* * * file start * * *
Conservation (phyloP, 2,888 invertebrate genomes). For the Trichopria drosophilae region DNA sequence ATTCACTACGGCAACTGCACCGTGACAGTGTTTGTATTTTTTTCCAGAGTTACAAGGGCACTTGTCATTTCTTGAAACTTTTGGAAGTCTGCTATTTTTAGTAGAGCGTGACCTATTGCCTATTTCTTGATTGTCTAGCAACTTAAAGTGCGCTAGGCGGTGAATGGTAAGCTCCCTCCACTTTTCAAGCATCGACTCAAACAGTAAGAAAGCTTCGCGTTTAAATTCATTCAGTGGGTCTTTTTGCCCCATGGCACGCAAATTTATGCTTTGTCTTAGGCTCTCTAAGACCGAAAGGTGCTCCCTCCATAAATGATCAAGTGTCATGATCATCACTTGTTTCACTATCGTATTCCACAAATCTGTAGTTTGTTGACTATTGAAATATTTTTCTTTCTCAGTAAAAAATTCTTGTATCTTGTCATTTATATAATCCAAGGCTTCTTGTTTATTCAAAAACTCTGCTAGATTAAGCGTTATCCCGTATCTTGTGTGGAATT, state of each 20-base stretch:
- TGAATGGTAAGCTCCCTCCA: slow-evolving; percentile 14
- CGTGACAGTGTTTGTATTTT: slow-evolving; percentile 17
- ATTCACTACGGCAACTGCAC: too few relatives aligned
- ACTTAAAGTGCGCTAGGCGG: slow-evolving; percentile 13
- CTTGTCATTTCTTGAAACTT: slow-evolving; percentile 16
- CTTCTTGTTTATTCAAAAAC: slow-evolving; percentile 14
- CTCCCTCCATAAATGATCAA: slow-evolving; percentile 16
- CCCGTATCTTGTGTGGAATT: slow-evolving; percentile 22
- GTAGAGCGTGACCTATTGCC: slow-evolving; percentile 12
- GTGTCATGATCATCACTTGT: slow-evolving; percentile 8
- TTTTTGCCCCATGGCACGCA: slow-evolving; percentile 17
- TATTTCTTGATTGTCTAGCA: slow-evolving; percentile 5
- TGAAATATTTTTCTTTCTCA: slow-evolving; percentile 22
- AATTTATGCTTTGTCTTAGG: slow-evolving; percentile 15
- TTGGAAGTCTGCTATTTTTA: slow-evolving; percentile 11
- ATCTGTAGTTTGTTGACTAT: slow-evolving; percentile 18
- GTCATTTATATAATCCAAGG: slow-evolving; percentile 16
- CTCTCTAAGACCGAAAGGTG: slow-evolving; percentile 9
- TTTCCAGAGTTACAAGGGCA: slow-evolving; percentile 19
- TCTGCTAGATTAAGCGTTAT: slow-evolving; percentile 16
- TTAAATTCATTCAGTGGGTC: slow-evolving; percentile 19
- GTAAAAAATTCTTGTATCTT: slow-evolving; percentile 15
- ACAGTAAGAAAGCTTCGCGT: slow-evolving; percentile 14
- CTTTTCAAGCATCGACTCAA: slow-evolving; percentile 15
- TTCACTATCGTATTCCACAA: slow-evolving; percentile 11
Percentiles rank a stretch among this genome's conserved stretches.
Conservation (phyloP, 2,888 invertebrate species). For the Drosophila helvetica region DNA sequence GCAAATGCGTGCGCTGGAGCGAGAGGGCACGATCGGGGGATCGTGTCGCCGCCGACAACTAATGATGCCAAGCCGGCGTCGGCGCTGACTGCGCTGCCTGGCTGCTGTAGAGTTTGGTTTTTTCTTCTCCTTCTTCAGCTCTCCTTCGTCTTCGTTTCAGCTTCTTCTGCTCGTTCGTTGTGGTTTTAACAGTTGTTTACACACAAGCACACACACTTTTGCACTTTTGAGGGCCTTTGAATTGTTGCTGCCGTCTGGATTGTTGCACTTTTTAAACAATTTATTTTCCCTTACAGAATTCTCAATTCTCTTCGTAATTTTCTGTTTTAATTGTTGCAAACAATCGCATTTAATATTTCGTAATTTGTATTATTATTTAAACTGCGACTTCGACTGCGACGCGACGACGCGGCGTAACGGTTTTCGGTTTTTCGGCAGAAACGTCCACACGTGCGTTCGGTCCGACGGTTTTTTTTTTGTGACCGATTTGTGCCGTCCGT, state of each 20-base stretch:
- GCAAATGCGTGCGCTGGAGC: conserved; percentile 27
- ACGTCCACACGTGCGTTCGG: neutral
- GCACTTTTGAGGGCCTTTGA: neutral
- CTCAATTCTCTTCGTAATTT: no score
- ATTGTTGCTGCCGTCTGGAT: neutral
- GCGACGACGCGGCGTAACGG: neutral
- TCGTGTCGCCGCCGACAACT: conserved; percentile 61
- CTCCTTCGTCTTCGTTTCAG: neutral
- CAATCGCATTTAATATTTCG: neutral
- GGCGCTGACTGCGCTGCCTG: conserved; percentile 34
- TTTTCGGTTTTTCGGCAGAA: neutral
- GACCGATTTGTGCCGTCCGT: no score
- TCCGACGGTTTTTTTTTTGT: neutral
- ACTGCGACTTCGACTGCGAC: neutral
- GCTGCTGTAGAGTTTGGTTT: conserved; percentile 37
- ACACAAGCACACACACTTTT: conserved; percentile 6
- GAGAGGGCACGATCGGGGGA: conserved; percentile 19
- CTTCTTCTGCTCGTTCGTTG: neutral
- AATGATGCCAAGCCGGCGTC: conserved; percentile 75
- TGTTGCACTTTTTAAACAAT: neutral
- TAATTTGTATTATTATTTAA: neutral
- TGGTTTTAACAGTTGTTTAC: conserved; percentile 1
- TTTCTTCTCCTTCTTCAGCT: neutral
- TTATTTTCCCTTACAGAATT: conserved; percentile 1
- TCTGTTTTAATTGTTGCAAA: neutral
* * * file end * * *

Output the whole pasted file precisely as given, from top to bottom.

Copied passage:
Conservation (phyloP, 2,888 invertebrate genomes). For the Trichopria drosophilae region DNA sequence ATTCACTACGGCAACTGCACCGTGACAGTGTTTGTATTTTTTTCCAGAGTTACAAGGGCACTTGTCATTTCTTGAAACTTTTGGAAGTCTGCTATTTTTAGTAGAGCGTGACCTATTGCCTATTTCTTGATTGTCTAGCAACTTAAAGTGCGCTAGGCGGTGAATGGTAAGCTCCCTCCACTTTTCAAGCATCGACTCAAACAGTAAGAAAGCTTCGCGTTTAAATTCATTCAGTGGGTCTTTTTGCCCCATGGCACGCAAATTTATGCTTTGTCTTAGGCTCTCTAAGACCGAAAGGTGCTCCCTCCATAAATGATCAAGTGTCATGATCATCACTTGTTTCACTATCGTATTCCACAAATCTGTAGTTTGTTGACTATTGAAATATTTTTCTTTCTCAGTAAAAAATTCTTGTATCTTGTCATTTATATAATCCAAGGCTTCTTGTTTATTCAAAAACTCTGCTAGATTAAGCGTTATCCCGTATCTTGTGTGGAATT, state of each 20-base stretch:
- TGAATGGTAAGCTCCCTCCA: slow-evolving; percentile 14
- CGTGACAGTGTTTGTATTTT: slow-evolving; percentile 17
- ATTCACTACGGCAACTGCAC: too few relatives aligned
- ACTTAAAGTGCGCTAGGCGG: slow-evolving; percentile 13
- CTTGTCATTTCTTGAAACTT: slow-evolving; percentile 16
- CTTCTTGTTTATTCAAAAAC: slow-evolving; percentile 14
- CTCCCTCCATAAATGATCAA: slow-evolving; percentile 16
- CCCGTATCTTGTGTGGAATT: slow-evolving; percentile 22
- GTAGAGCGTGACCTATTGCC: slow-evolving; percentile 12
- GTGTCATGATCATCACTTGT: slow-evolving; percentile 8
- TTTTTGCCCCATGGCACGCA: slow-evolving; percentile 17
- TATTTCTTGATTGTCTAGCA: slow-evolving; percentile 5
- TGAAATATTTTTCTTTCTCA: slow-evolving; percentile 22
- AATTTATGCTTTGTCTTAGG: slow-evolving; percentile 15
- TTGGAAGTCTGCTATTTTTA: slow-evolving; percentile 11
- ATCTGTAGTTTGTTGACTAT: slow-evolving; percentile 18
- GTCATTTATATAATCCAAGG: slow-evolving; percentile 16
- CTCTCTAAGACCGAAAGGTG: slow-evolving; percentile 9
- TTTCCAGAGTTACAAGGGCA: slow-evolving; percentile 19
- TCTGCTAGATTAAGCGTTAT: slow-evolving; percentile 16
- TTAAATTCATTCAGTGGGTC: slow-evolving; percentile 19
- GTAAAAAATTCTTGTATCTT: slow-evolving; percentile 15
- ACAGTAAGAAAGCTTCGCGT: slow-evolving; percentile 14
- CTTTTCAAGCATCGACTCAA: slow-evolving; percentile 15
- TTCACTATCGTATTCCACAA: slow-evolving; percentile 11
Percentiles rank a stretch among this genome's conserved stretches.
Conservation (phyloP, 2,888 invertebrate species). For the Drosophila helvetica region DNA sequence GCAAATGCGTGCGCTGGAGCGAGAGGGCACGATCGGGGGATCGTGTCGCCGCCGACAACTAATGATGCCAAGCCGGCGTCGGCGCTGACTGCGCTGCCTGGCTGCTGTAGAGTTTGGTTTTTTCTTCTCCTTCTTCAGCTCTCCTTCGTCTTCGTTTCAGCTTCTTCTGCTCGTTCGTTGTGGTTTTAACAGTTGTTTACACACAAGCACACACACTTTTGCACTTTTGAGGGCCTTTGAATTGTTGCTGCCGTCTGGATTGTTGCACTTTTTAAACAATTTATTTTCCCTTACAGAATTCTCAATTCTCTTCGTAATTTTCTGTTTTAATTGTTGCAAACAATCGCATTTAATATTTCGTAATTTGTATTATTATTTAAACTGCGACTTCGACTGCGACGCGACGACGCGGCGTAACGGTTTTCGGTTTTTCGGCAGAAACGTCCACACGTGCGTTCGGTCCGACGGTTTTTTTTTTGTGACCGATTTGTGCCGTCCGT, state of each 20-base stretch:
- GCAAATGCGTGCGCTGGAGC: conserved; percentile 27
- ACGTCCACACGTGCGTTCGG: neutral
- GCACTTTTGAGGGCCTTTGA: neutral
- CTCAATTCTCTTCGTAATTT: no score
- ATTGTTGCTGCCGTCTGGAT: neutral
- GCGACGACGCGGCGTAACGG: neutral
- TCGTGTCGCCGCCGACAACT: conserved; percentile 61
- CTCCTTCGTCTTCGTTTCAG: neutral
- CAATCGCATTTAATATTTCG: neutral
- GGCGCTGACTGCGCTGCCTG: conserved; percentile 34
- TTTTCGGTTTTTCGGCAGAA: neutral
- GACCGATTTGTGCCGTCCGT: no score
- TCCGACGGTTTTTTTTTTGT: neutral
- ACTGCGACTTCGACTGCGAC: neutral
- GCTGCTGTAGAGTTTGGTTT: conserved; percentile 37
- ACACAAGCACACACACTTTT: conserved; percentile 6
- GAGAGGGCACGATCGGGGGA: conserved; percentile 19
- CTTCTTCTGCTCGTTCGTTG: neutral
- AATGATGCCAAGCCGGCGTC: conserved; percentile 75
- TGTTGCACTTTTTAAACAAT: neutral
- TAATTTGTATTATTATTTAA: neutral
- TGGTTTTAACAGTTGTTTAC: conserved; percentile 1
- TTTCTTCTCCTTCTTCAGCT: neutral
- TTATTTTCCCTTACAGAATT: conserved; percentile 1
- TCTGTTTTAATTGTTGCAAA: neutral